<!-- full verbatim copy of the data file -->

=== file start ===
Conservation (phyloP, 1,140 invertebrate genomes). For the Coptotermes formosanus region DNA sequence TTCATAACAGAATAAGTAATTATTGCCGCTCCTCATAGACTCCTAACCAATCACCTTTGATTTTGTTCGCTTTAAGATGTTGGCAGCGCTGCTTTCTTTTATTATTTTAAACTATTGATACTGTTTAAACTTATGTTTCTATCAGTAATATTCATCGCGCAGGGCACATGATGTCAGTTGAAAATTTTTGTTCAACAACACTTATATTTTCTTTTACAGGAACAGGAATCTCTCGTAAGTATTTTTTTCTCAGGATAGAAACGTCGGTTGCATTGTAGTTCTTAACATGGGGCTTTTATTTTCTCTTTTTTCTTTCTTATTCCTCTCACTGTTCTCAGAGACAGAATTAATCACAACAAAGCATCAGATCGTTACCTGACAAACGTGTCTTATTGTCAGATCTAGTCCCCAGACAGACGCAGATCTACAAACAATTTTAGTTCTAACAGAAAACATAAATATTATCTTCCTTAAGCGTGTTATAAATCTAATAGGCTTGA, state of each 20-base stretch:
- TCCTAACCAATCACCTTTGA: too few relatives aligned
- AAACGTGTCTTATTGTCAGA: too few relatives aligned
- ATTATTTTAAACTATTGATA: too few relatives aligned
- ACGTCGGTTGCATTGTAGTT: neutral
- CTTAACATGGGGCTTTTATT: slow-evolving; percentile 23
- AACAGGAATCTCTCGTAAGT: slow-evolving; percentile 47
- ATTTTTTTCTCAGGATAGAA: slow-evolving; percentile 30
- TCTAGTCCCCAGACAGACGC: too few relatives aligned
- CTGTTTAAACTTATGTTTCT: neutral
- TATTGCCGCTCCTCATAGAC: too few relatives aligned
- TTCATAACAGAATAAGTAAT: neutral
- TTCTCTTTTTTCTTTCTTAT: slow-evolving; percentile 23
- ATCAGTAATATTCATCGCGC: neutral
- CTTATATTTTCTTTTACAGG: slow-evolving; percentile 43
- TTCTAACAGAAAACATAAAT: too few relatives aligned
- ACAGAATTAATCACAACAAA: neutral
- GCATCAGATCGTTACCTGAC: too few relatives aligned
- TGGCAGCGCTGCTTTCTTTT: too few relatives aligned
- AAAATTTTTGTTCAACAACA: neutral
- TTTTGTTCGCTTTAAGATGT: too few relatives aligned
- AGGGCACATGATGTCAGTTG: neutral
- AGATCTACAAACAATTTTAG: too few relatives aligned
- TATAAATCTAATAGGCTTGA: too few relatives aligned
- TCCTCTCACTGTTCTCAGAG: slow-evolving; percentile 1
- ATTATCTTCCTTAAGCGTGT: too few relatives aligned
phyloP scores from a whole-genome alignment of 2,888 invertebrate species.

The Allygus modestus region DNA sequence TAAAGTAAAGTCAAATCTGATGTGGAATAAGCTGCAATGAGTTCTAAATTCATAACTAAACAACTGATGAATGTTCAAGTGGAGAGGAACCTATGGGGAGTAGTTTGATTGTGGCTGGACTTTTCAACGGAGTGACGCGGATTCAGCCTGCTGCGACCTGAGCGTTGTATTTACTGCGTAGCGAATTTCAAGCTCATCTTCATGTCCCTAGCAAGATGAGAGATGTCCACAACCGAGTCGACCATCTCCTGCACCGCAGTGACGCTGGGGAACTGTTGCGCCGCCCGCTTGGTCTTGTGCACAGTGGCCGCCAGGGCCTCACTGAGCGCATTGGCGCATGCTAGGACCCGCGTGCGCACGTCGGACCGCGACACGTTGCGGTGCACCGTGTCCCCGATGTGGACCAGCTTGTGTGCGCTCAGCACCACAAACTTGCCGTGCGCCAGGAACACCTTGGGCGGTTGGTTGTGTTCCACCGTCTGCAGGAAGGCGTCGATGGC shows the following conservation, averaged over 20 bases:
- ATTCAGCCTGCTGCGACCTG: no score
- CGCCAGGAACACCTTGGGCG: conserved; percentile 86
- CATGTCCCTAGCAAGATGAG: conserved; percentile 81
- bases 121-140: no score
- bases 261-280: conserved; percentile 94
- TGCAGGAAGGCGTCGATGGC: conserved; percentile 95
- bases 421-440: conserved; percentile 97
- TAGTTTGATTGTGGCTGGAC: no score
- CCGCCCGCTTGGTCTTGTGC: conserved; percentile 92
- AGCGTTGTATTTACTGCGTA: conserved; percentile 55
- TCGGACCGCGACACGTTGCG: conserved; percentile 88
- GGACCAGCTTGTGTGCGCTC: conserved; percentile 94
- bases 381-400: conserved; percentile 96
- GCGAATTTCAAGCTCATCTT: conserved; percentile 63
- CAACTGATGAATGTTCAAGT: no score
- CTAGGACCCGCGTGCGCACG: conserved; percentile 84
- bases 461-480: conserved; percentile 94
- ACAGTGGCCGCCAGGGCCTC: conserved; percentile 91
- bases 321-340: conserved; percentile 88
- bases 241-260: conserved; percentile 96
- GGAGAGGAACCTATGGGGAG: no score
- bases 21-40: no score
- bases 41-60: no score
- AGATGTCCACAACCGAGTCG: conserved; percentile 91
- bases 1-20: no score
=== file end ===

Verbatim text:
Conservation (phyloP, 1,140 invertebrate genomes). For the Coptotermes formosanus region DNA sequence TTCATAACAGAATAAGTAATTATTGCCGCTCCTCATAGACTCCTAACCAATCACCTTTGATTTTGTTCGCTTTAAGATGTTGGCAGCGCTGCTTTCTTTTATTATTTTAAACTATTGATACTGTTTAAACTTATGTTTCTATCAGTAATATTCATCGCGCAGGGCACATGATGTCAGTTGAAAATTTTTGTTCAACAACACTTATATTTTCTTTTACAGGAACAGGAATCTCTCGTAAGTATTTTTTTCTCAGGATAGAAACGTCGGTTGCATTGTAGTTCTTAACATGGGGCTTTTATTTTCTCTTTTTTCTTTCTTATTCCTCTCACTGTTCTCAGAGACAGAATTAATCACAACAAAGCATCAGATCGTTACCTGACAAACGTGTCTTATTGTCAGATCTAGTCCCCAGACAGACGCAGATCTACAAACAATTTTAGTTCTAACAGAAAACATAAATATTATCTTCCTTAAGCGTGTTATAAATCTAATAGGCTTGA, state of each 20-base stretch:
- TCCTAACCAATCACCTTTGA: too few relatives aligned
- AAACGTGTCTTATTGTCAGA: too few relatives aligned
- ATTATTTTAAACTATTGATA: too few relatives aligned
- ACGTCGGTTGCATTGTAGTT: neutral
- CTTAACATGGGGCTTTTATT: slow-evolving; percentile 23
- AACAGGAATCTCTCGTAAGT: slow-evolving; percentile 47
- ATTTTTTTCTCAGGATAGAA: slow-evolving; percentile 30
- TCTAGTCCCCAGACAGACGC: too few relatives aligned
- CTGTTTAAACTTATGTTTCT: neutral
- TATTGCCGCTCCTCATAGAC: too few relatives aligned
- TTCATAACAGAATAAGTAAT: neutral
- TTCTCTTTTTTCTTTCTTAT: slow-evolving; percentile 23
- ATCAGTAATATTCATCGCGC: neutral
- CTTATATTTTCTTTTACAGG: slow-evolving; percentile 43
- TTCTAACAGAAAACATAAAT: too few relatives aligned
- ACAGAATTAATCACAACAAA: neutral
- GCATCAGATCGTTACCTGAC: too few relatives aligned
- TGGCAGCGCTGCTTTCTTTT: too few relatives aligned
- AAAATTTTTGTTCAACAACA: neutral
- TTTTGTTCGCTTTAAGATGT: too few relatives aligned
- AGGGCACATGATGTCAGTTG: neutral
- AGATCTACAAACAATTTTAG: too few relatives aligned
- TATAAATCTAATAGGCTTGA: too few relatives aligned
- TCCTCTCACTGTTCTCAGAG: slow-evolving; percentile 1
- ATTATCTTCCTTAAGCGTGT: too few relatives aligned
phyloP scores from a whole-genome alignment of 2,888 invertebrate species.

The Allygus modestus region DNA sequence TAAAGTAAAGTCAAATCTGATGTGGAATAAGCTGCAATGAGTTCTAAATTCATAACTAAACAACTGATGAATGTTCAAGTGGAGAGGAACCTATGGGGAGTAGTTTGATTGTGGCTGGACTTTTCAACGGAGTGACGCGGATTCAGCCTGCTGCGACCTGAGCGTTGTATTTACTGCGTAGCGAATTTCAAGCTCATCTTCATGTCCCTAGCAAGATGAGAGATGTCCACAACCGAGTCGACCATCTCCTGCACCGCAGTGACGCTGGGGAACTGTTGCGCCGCCCGCTTGGTCTTGTGCACAGTGGCCGCCAGGGCCTCACTGAGCGCATTGGCGCATGCTAGGACCCGCGTGCGCACGTCGGACCGCGACACGTTGCGGTGCACCGTGTCCCCGATGTGGACCAGCTTGTGTGCGCTCAGCACCACAAACTTGCCGTGCGCCAGGAACACCTTGGGCGGTTGGTTGTGTTCCACCGTCTGCAGGAAGGCGTCGATGGC shows the following conservation, averaged over 20 bases:
- ATTCAGCCTGCTGCGACCTG: no score
- CGCCAGGAACACCTTGGGCG: conserved; percentile 86
- CATGTCCCTAGCAAGATGAG: conserved; percentile 81
- bases 121-140: no score
- bases 261-280: conserved; percentile 94
- TGCAGGAAGGCGTCGATGGC: conserved; percentile 95
- bases 421-440: conserved; percentile 97
- TAGTTTGATTGTGGCTGGAC: no score
- CCGCCCGCTTGGTCTTGTGC: conserved; percentile 92
- AGCGTTGTATTTACTGCGTA: conserved; percentile 55
- TCGGACCGCGACACGTTGCG: conserved; percentile 88
- GGACCAGCTTGTGTGCGCTC: conserved; percentile 94
- bases 381-400: conserved; percentile 96
- GCGAATTTCAAGCTCATCTT: conserved; percentile 63
- CAACTGATGAATGTTCAAGT: no score
- CTAGGACCCGCGTGCGCACG: conserved; percentile 84
- bases 461-480: conserved; percentile 94
- ACAGTGGCCGCCAGGGCCTC: conserved; percentile 91
- bases 321-340: conserved; percentile 88
- bases 241-260: conserved; percentile 96
- GGAGAGGAACCTATGGGGAG: no score
- bases 21-40: no score
- bases 41-60: no score
- AGATGTCCACAACCGAGTCG: conserved; percentile 91
- bases 1-20: no score